In a time of chaos, those that provide structure and synthesis re-emerge. Trusted publications like The New York Times or Wall Street Journal become bulwarks of fact-checked news where we can believe what we read. Meanwhile, confidence in social media sources is sinking.
We can’t call ‘fake news’ to everything we disagree with. Such criticism undermines the credibility of opposing viewpoints that help weed out bias. Curation is still human and analytical; beware the bots.
That’s how subtleties move along, transparent, through the chaos of abundant information for which the likes of Facebook and Twitter sell our eyeballs to the attention merchants.
As John Berger wrote in Ways of Seeing, “seeing comes before words.” Images overpower our digital world. Video maximizes these stitched images. People lose interest in thinking by themselves and using their imagination.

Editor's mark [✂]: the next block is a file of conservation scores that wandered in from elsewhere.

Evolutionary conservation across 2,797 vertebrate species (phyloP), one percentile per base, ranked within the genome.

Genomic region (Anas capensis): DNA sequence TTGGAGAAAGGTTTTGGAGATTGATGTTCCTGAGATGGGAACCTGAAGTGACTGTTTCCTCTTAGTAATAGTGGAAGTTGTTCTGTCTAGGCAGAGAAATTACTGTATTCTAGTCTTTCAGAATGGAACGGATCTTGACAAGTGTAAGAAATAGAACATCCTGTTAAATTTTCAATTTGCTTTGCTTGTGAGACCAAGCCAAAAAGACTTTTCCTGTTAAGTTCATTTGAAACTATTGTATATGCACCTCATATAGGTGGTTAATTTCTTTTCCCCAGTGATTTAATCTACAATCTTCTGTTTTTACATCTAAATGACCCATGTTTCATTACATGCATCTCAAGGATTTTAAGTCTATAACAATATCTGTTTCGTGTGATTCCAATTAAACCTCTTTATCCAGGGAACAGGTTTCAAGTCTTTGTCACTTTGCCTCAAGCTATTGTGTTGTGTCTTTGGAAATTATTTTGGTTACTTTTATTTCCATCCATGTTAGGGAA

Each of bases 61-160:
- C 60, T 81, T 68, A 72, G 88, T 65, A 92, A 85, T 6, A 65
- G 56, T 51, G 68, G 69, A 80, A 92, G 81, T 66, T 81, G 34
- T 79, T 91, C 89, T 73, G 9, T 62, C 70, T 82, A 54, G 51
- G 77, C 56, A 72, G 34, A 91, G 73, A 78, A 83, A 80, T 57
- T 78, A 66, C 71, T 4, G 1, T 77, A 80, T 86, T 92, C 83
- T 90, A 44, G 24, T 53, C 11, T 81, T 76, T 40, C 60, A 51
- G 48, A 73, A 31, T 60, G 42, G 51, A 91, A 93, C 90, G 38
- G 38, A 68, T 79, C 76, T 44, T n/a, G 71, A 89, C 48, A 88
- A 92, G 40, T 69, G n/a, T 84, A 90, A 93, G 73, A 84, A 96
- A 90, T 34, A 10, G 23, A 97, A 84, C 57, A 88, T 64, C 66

Said color photography pioneer William Eggleston: “Words and pictures don’t — they’re like two different animals. They don’t particularly like each other.”
Showing speaks louder than telling. One can intuit a concept quicker with a visual cue more so than a verbalized one.
The variety of colors on our smartphone screens pop like candy. As advertiser Bruce Barton wrote in his 1925 book In The Man Nobody Knows, “The brilliant plumage of the bird is color advertising addressed to the emotions.”
We tap into Instagram, scroll through a few photos, and return to the home screen to bounce off to other apps. And then we repeat the process again in a mindless fashion.
After a while, we start to lose all conscious brain power. We fly between apps like we’re hitting buttons at the casino. The variable rewards keep us spinning in a ludic loop. Technology undermines our attention by bombarding our senses with a surfeit of stimuli that lights up like a Christmas tree.
Turn it gray. That’s right: we need to dull our screens to bore our senses. Turning the phone grayscale doesn’t make it dumb, it just makes it less attractive. Writes Nellie Bowles in the New York Times: